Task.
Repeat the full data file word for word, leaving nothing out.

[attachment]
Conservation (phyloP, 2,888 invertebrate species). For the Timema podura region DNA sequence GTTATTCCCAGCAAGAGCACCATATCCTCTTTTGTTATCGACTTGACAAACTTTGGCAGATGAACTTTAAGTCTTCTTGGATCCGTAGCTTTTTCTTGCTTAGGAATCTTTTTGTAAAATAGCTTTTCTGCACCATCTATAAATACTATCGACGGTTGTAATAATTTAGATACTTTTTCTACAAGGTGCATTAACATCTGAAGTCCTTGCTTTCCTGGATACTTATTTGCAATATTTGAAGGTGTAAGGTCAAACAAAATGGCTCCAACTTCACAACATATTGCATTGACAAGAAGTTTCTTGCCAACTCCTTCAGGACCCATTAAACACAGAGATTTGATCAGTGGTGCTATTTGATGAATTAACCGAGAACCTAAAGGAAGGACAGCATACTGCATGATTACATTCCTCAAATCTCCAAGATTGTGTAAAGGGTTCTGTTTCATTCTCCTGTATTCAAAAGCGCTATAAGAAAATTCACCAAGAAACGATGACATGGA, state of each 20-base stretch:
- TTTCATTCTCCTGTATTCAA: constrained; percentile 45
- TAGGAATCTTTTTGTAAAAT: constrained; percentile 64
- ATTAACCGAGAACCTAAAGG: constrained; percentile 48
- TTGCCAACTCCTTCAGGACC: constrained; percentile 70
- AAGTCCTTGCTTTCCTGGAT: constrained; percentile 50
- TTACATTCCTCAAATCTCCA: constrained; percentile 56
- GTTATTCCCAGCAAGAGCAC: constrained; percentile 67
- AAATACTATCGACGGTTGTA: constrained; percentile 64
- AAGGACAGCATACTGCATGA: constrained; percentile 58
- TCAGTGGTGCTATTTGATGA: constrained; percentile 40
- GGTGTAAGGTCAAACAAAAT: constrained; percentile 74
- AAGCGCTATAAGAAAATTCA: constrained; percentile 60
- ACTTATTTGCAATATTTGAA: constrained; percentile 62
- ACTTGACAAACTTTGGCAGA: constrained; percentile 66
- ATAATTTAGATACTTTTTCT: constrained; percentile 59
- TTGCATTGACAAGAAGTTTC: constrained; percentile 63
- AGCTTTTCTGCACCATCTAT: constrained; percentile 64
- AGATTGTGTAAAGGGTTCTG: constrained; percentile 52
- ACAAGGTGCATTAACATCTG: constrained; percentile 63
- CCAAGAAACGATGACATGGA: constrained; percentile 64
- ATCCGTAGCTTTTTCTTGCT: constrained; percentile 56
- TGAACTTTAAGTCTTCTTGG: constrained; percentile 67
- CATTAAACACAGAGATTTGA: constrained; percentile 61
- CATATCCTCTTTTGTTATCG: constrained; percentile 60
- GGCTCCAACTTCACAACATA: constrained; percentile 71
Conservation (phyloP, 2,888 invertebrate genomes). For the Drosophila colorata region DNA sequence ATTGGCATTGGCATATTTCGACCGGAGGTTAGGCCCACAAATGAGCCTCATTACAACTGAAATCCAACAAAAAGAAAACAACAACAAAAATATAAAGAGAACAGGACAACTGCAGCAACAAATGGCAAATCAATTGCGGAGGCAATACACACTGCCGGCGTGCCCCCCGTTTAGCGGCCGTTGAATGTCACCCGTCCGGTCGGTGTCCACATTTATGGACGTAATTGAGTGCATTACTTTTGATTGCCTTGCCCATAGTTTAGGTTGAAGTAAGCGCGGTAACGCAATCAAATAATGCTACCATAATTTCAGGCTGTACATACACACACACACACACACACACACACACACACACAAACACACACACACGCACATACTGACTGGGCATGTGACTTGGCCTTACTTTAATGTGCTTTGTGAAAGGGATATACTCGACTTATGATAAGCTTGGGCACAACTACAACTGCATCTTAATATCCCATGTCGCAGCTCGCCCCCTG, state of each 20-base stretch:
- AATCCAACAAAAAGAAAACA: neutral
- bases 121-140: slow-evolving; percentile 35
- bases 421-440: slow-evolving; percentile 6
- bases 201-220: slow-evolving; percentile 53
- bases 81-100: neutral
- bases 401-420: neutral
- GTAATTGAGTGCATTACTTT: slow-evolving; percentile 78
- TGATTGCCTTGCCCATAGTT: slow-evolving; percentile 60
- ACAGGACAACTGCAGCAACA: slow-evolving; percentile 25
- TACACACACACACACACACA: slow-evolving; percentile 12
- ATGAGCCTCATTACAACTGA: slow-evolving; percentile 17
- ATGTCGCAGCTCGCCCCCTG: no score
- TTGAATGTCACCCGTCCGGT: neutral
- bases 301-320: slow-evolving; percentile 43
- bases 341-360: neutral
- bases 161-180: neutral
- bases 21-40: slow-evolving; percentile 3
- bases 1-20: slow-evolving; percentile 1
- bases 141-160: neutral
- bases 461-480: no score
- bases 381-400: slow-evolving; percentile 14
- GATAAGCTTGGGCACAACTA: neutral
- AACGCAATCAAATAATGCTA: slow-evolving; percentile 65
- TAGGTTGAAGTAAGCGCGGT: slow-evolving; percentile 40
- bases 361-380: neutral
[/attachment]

Conservation (phyloP, 2,888 invertebrate species). For the Timema podura region DNA sequence GTTATTCCCAGCAAGAGCACCATATCCTCTTTTGTTATCGACTTGACAAACTTTGGCAGATGAACTTTAAGTCTTCTTGGATCCGTAGCTTTTTCTTGCTTAGGAATCTTTTTGTAAAATAGCTTTTCTGCACCATCTATAAATACTATCGACGGTTGTAATAATTTAGATACTTTTTCTACAAGGTGCATTAACATCTGAAGTCCTTGCTTTCCTGGATACTTATTTGCAATATTTGAAGGTGTAAGGTCAAACAAAATGGCTCCAACTTCACAACATATTGCATTGACAAGAAGTTTCTTGCCAACTCCTTCAGGACCCATTAAACACAGAGATTTGATCAGTGGTGCTATTTGATGAATTAACCGAGAACCTAAAGGAAGGACAGCATACTGCATGATTACATTCCTCAAATCTCCAAGATTGTGTAAAGGGTTCTGTTTCATTCTCCTGTATTCAAAAGCGCTATAAGAAAATTCACCAAGAAACGATGACATGGA, state of each 20-base stretch:
- TTTCATTCTCCTGTATTCAA: constrained; percentile 45
- TAGGAATCTTTTTGTAAAAT: constrained; percentile 64
- ATTAACCGAGAACCTAAAGG: constrained; percentile 48
- TTGCCAACTCCTTCAGGACC: constrained; percentile 70
- AAGTCCTTGCTTTCCTGGAT: constrained; percentile 50
- TTACATTCCTCAAATCTCCA: constrained; percentile 56
- GTTATTCCCAGCAAGAGCAC: constrained; percentile 67
- AAATACTATCGACGGTTGTA: constrained; percentile 64
- AAGGACAGCATACTGCATGA: constrained; percentile 58
- TCAGTGGTGCTATTTGATGA: constrained; percentile 40
- GGTGTAAGGTCAAACAAAAT: constrained; percentile 74
- AAGCGCTATAAGAAAATTCA: constrained; percentile 60
- ACTTATTTGCAATATTTGAA: constrained; percentile 62
- ACTTGACAAACTTTGGCAGA: constrained; percentile 66
- ATAATTTAGATACTTTTTCT: constrained; percentile 59
- TTGCATTGACAAGAAGTTTC: constrained; percentile 63
- AGCTTTTCTGCACCATCTAT: constrained; percentile 64
- AGATTGTGTAAAGGGTTCTG: constrained; percentile 52
- ACAAGGTGCATTAACATCTG: constrained; percentile 63
- CCAAGAAACGATGACATGGA: constrained; percentile 64
- ATCCGTAGCTTTTTCTTGCT: constrained; percentile 56
- TGAACTTTAAGTCTTCTTGG: constrained; percentile 67
- CATTAAACACAGAGATTTGA: constrained; percentile 61
- CATATCCTCTTTTGTTATCG: constrained; percentile 60
- GGCTCCAACTTCACAACATA: constrained; percentile 71
Conservation (phyloP, 2,888 invertebrate genomes). For the Drosophila colorata region DNA sequence ATTGGCATTGGCATATTTCGACCGGAGGTTAGGCCCACAAATGAGCCTCATTACAACTGAAATCCAACAAAAAGAAAACAACAACAAAAATATAAAGAGAACAGGACAACTGCAGCAACAAATGGCAAATCAATTGCGGAGGCAATACACACTGCCGGCGTGCCCCCCGTTTAGCGGCCGTTGAATGTCACCCGTCCGGTCGGTGTCCACATTTATGGACGTAATTGAGTGCATTACTTTTGATTGCCTTGCCCATAGTTTAGGTTGAAGTAAGCGCGGTAACGCAATCAAATAATGCTACCATAATTTCAGGCTGTACATACACACACACACACACACACACACACACACACACAAACACACACACACGCACATACTGACTGGGCATGTGACTTGGCCTTACTTTAATGTGCTTTGTGAAAGGGATATACTCGACTTATGATAAGCTTGGGCACAACTACAACTGCATCTTAATATCCCATGTCGCAGCTCGCCCCCTG, state of each 20-base stretch:
- AATCCAACAAAAAGAAAACA: neutral
- bases 121-140: slow-evolving; percentile 35
- bases 421-440: slow-evolving; percentile 6
- bases 201-220: slow-evolving; percentile 53
- bases 81-100: neutral
- bases 401-420: neutral
- GTAATTGAGTGCATTACTTT: slow-evolving; percentile 78
- TGATTGCCTTGCCCATAGTT: slow-evolving; percentile 60
- ACAGGACAACTGCAGCAACA: slow-evolving; percentile 25
- TACACACACACACACACACA: slow-evolving; percentile 12
- ATGAGCCTCATTACAACTGA: slow-evolving; percentile 17
- ATGTCGCAGCTCGCCCCCTG: no score
- TTGAATGTCACCCGTCCGGT: neutral
- bases 301-320: slow-evolving; percentile 43
- bases 341-360: neutral
- bases 161-180: neutral
- bases 21-40: slow-evolving; percentile 3
- bases 1-20: slow-evolving; percentile 1
- bases 141-160: neutral
- bases 461-480: no score
- bases 381-400: slow-evolving; percentile 14
- GATAAGCTTGGGCACAACTA: neutral
- AACGCAATCAAATAATGCTA: slow-evolving; percentile 65
- TAGGTTGAAGTAAGCGCGGT: slow-evolving; percentile 40
- bases 361-380: neutral